Essay-T just becomes T

With preparing for college applications comes the inevitable stress of having to take the SAT. The length and difficulty of the test are things that most people have heard comments about. Those three letters bring in a whole new meaning to stress and worry.

Many of my friends have paid for expensive classes to prepare for the SAT in hopes of giving them a better chance to perform well on a test that seems to set the average student up for failure.

The College Board announced that it has decided to make adjustments to the SAT on Wednesday, March 5. The board announced that the test will have a scoring scale of 400-1,600, use simpler language, make the essay portion optional, and won’t penalize students for wrong answers! I used an essay writing service to get ready for this and now it’s become optional… These are only a few of the changes College Board has announced for the SAT. In addition to this, the board has decided that it will be teaming up with Khan Academy to create a practice test that will help students prepare for the SAT and make it more accessible to the students who come from low income families.

When I read all this information, I was thrilled! I was thrilled until I read that the new SAT will be administered in the spring of 2016! Then, I was devastated. There I was sitting in front of my computer soaking in all this new SAT information, feeling more confident about performing well on a test that I was sure I was going to do poorly on, when all my dreams shattered at the sight of four numbers, 2016.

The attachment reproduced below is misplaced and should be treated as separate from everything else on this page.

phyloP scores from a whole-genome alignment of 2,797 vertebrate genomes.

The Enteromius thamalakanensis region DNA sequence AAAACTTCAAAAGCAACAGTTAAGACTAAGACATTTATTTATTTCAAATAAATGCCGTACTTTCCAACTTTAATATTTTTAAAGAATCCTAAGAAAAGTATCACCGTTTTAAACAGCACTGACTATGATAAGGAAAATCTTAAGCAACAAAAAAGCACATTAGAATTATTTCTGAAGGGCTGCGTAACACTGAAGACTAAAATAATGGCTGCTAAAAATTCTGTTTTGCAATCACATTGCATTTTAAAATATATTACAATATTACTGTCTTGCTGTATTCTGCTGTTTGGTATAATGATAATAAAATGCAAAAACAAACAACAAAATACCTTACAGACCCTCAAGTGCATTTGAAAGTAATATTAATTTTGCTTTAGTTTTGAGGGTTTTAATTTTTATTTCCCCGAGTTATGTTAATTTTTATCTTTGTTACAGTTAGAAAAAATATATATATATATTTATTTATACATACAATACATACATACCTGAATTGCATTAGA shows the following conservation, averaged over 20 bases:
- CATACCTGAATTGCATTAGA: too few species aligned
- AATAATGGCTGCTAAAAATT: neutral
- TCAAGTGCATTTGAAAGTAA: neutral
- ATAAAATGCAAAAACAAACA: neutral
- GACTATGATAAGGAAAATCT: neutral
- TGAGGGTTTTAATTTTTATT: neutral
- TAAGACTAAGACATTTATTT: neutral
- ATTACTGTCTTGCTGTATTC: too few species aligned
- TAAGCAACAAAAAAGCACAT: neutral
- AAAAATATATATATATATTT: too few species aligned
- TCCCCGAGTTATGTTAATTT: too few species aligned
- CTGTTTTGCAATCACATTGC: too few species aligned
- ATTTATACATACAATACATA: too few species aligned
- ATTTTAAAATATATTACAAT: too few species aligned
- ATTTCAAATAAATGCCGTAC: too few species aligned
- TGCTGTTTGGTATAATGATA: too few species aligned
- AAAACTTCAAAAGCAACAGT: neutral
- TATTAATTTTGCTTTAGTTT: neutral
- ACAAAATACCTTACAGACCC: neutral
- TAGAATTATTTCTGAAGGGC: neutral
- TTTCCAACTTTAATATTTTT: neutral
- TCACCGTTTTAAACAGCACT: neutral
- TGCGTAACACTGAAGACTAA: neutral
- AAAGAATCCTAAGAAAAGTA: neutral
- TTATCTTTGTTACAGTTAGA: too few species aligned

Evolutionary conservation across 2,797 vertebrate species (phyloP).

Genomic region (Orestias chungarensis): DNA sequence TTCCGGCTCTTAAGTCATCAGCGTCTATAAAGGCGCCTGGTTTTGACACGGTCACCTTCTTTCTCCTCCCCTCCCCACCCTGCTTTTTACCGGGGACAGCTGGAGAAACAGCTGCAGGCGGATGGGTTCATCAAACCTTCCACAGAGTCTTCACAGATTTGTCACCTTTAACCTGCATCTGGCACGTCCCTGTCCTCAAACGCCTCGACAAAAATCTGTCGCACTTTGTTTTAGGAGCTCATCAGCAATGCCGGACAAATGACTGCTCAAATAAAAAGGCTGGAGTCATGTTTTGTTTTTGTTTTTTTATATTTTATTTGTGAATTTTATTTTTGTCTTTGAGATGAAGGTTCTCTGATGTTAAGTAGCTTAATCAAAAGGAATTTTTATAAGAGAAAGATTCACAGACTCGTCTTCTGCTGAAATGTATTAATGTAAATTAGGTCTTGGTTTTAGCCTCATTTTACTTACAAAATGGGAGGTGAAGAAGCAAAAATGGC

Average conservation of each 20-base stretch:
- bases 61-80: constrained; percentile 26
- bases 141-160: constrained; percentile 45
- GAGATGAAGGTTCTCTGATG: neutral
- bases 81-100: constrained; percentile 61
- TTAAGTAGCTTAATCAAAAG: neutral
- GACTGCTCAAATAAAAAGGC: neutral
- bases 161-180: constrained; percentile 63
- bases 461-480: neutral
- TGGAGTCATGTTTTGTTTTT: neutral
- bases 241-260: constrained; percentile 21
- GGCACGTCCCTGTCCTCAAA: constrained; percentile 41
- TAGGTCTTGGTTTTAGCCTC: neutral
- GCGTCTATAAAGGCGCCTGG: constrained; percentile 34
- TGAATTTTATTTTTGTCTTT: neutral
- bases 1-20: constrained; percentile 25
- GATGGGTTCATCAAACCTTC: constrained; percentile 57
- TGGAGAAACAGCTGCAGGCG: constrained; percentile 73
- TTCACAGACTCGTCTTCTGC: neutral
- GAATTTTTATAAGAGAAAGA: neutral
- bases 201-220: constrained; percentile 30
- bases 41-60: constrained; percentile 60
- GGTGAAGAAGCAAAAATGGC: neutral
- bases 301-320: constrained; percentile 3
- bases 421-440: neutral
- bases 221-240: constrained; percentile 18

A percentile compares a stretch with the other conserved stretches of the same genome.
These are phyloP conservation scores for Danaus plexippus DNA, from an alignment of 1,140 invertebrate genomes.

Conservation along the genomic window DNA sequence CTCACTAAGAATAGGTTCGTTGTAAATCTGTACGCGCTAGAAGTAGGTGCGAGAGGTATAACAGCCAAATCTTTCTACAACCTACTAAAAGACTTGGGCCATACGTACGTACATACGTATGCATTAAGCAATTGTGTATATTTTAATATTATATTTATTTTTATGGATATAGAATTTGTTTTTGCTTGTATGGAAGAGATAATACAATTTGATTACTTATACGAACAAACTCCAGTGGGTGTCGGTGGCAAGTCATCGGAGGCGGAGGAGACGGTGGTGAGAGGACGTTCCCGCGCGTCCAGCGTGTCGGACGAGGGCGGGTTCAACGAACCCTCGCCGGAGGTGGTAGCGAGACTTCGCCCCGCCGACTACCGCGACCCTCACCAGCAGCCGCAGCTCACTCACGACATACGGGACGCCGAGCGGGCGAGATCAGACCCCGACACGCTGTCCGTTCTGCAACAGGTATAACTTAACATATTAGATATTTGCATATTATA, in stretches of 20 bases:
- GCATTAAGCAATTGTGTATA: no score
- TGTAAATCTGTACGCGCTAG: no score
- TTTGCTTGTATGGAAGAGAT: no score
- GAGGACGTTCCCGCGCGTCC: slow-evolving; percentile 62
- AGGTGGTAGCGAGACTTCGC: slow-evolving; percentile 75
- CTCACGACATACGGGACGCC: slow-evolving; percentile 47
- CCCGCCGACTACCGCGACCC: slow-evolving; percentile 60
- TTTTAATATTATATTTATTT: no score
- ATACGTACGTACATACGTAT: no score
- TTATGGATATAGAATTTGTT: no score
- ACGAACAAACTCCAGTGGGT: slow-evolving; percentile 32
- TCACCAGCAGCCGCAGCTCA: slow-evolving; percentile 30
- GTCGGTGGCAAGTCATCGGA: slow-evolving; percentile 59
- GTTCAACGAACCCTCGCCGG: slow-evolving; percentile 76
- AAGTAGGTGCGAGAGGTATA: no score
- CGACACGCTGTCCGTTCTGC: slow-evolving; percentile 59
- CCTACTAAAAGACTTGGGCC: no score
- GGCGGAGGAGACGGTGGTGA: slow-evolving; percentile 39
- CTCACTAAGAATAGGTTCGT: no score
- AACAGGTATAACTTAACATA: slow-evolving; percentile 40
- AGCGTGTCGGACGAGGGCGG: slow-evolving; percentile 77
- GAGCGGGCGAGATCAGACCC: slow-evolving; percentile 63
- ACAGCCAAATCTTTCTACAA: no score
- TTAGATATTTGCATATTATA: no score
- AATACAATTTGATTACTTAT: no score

While I won’t be enjoying the benefits of the new SAT, I can say that I am both happy and eternally jealous of the future generations of students. This new test is geared at helping students feel more comfortable with taking the test and assessing students in a more fair and relevant way according to what they’re actually learning in school.

For us juniors, we are stuck with the traditional SAT, and while we may not reap the benefits of an improved test, at least we can say we endured the “harder”  and “traditional” SAT. We are stuck learning to take the test, memorizing vocabulary that we are more than likely to never use again in our life, and stressing over the possibilities of essay prompts that can be given. The only thing to remember is that after those four hours of long difficult testing, in the end we are worth more than the score we receive on the SAT. The fact that we are all people with culture, love, experience, and knowledge is worth far, I assure you!


Evan Kwong

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